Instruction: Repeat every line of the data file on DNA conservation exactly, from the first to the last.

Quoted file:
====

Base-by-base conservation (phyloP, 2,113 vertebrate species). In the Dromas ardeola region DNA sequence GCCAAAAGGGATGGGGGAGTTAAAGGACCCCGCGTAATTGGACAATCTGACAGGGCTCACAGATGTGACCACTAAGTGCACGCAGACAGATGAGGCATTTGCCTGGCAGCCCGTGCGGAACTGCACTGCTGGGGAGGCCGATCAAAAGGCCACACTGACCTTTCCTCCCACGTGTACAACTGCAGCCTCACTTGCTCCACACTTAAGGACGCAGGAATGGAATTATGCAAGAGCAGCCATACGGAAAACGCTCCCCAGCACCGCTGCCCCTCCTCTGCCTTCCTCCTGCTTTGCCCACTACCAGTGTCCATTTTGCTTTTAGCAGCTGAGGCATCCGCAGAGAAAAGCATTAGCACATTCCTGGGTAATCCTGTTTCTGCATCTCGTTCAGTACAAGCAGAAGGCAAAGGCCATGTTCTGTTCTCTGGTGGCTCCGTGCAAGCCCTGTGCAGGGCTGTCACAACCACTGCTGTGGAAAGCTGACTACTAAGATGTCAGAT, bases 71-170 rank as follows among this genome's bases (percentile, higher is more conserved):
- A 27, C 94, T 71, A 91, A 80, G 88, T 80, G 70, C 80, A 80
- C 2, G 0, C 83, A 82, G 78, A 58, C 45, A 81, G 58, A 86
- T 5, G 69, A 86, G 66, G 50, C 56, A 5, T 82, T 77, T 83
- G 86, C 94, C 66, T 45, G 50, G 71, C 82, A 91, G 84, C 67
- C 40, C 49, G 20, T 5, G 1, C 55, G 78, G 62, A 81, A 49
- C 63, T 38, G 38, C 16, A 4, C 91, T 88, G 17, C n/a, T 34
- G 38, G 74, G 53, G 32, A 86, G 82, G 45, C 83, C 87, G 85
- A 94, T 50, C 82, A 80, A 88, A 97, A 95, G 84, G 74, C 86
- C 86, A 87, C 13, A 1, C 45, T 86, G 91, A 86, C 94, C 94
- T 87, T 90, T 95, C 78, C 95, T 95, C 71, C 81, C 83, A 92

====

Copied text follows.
Base-by-base conservation (phyloP, 2,113 vertebrate species). In the Dromas ardeola region DNA sequence GCCAAAAGGGATGGGGGAGTTAAAGGACCCCGCGTAATTGGACAATCTGACAGGGCTCACAGATGTGACCACTAAGTGCACGCAGACAGATGAGGCATTTGCCTGGCAGCCCGTGCGGAACTGCACTGCTGGGGAGGCCGATCAAAAGGCCACACTGACCTTTCCTCCCACGTGTACAACTGCAGCCTCACTTGCTCCACACTTAAGGACGCAGGAATGGAATTATGCAAGAGCAGCCATACGGAAAACGCTCCCCAGCACCGCTGCCCCTCCTCTGCCTTCCTCCTGCTTTGCCCACTACCAGTGTCCATTTTGCTTTTAGCAGCTGAGGCATCCGCAGAGAAAAGCATTAGCACATTCCTGGGTAATCCTGTTTCTGCATCTCGTTCAGTACAAGCAGAAGGCAAAGGCCATGTTCTGTTCTCTGGTGGCTCCGTGCAAGCCCTGTGCAGGGCTGTCACAACCACTGCTGTGGAAAGCTGACTACTAAGATGTCAGAT, bases 71-170 rank as follows among this genome's bases (percentile, higher is more conserved):
- A 27, C 94, T 71, A 91, A 80, G 88, T 80, G 70, C 80, A 80
- C 2, G 0, C 83, A 82, G 78, A 58, C 45, A 81, G 58, A 86
- T 5, G 69, A 86, G 66, G 50, C 56, A 5, T 82, T 77, T 83
- G 86, C 94, C 66, T 45, G 50, G 71, C 82, A 91, G 84, C 67
- C 40, C 49, G 20, T 5, G 1, C 55, G 78, G 62, A 81, A 49
- C 63, T 38, G 38, C 16, A 4, C 91, T 88, G 17, C n/a, T 34
- G 38, G 74, G 53, G 32, A 86, G 82, G 45, C 83, C 87, G 85
- A 94, T 50, C 82, A 80, A 88, A 97, A 95, G 84, G 74, C 86
- C 86, A 87, C 13, A 1, C 45, T 86, G 91, A 86, C 94, C 94
- T 87, T 90, T 95, C 78, C 95, T 95, C 71, C 81, C 83, A 92